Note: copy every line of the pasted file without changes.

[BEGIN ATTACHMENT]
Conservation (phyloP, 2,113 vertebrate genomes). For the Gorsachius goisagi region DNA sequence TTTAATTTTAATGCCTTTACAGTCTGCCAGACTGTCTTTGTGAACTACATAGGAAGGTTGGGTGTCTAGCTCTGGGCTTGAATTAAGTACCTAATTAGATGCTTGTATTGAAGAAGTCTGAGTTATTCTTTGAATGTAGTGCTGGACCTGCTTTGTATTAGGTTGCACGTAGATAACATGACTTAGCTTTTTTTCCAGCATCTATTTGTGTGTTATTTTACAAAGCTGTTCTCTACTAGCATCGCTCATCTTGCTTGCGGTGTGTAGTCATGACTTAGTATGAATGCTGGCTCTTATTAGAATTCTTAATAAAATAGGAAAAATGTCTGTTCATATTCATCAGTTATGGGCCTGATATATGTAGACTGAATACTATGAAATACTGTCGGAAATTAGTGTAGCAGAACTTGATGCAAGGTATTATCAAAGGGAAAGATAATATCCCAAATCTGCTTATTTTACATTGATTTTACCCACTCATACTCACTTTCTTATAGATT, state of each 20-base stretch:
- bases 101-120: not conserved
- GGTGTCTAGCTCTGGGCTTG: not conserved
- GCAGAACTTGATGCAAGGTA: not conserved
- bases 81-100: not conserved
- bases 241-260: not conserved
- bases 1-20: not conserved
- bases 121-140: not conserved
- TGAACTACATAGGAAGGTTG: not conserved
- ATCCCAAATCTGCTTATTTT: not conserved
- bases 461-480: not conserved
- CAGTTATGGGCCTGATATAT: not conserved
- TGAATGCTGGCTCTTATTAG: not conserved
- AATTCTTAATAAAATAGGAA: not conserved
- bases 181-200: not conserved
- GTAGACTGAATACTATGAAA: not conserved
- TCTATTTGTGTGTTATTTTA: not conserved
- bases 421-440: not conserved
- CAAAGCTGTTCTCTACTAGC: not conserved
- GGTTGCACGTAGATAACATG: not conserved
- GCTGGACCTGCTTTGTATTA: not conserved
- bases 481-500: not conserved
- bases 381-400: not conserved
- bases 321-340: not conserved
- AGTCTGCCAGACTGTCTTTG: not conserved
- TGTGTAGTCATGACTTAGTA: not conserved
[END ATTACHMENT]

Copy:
Conservation (phyloP, 2,113 vertebrate genomes). For the Gorsachius goisagi region DNA sequence TTTAATTTTAATGCCTTTACAGTCTGCCAGACTGTCTTTGTGAACTACATAGGAAGGTTGGGTGTCTAGCTCTGGGCTTGAATTAAGTACCTAATTAGATGCTTGTATTGAAGAAGTCTGAGTTATTCTTTGAATGTAGTGCTGGACCTGCTTTGTATTAGGTTGCACGTAGATAACATGACTTAGCTTTTTTTCCAGCATCTATTTGTGTGTTATTTTACAAAGCTGTTCTCTACTAGCATCGCTCATCTTGCTTGCGGTGTGTAGTCATGACTTAGTATGAATGCTGGCTCTTATTAGAATTCTTAATAAAATAGGAAAAATGTCTGTTCATATTCATCAGTTATGGGCCTGATATATGTAGACTGAATACTATGAAATACTGTCGGAAATTAGTGTAGCAGAACTTGATGCAAGGTATTATCAAAGGGAAAGATAATATCCCAAATCTGCTTATTTTACATTGATTTTACCCACTCATACTCACTTTCTTATAGATT, state of each 20-base stretch:
- bases 101-120: not conserved
- GGTGTCTAGCTCTGGGCTTG: not conserved
- GCAGAACTTGATGCAAGGTA: not conserved
- bases 81-100: not conserved
- bases 241-260: not conserved
- bases 1-20: not conserved
- bases 121-140: not conserved
- TGAACTACATAGGAAGGTTG: not conserved
- ATCCCAAATCTGCTTATTTT: not conserved
- bases 461-480: not conserved
- CAGTTATGGGCCTGATATAT: not conserved
- TGAATGCTGGCTCTTATTAG: not conserved
- AATTCTTAATAAAATAGGAA: not conserved
- bases 181-200: not conserved
- GTAGACTGAATACTATGAAA: not conserved
- TCTATTTGTGTGTTATTTTA: not conserved
- bases 421-440: not conserved
- CAAAGCTGTTCTCTACTAGC: not conserved
- GGTTGCACGTAGATAACATG: not conserved
- GCTGGACCTGCTTTGTATTA: not conserved
- bases 481-500: not conserved
- bases 381-400: not conserved
- bases 321-340: not conserved
- AGTCTGCCAGACTGTCTTTG: not conserved
- TGTGTAGTCATGACTTAGTA: not conserved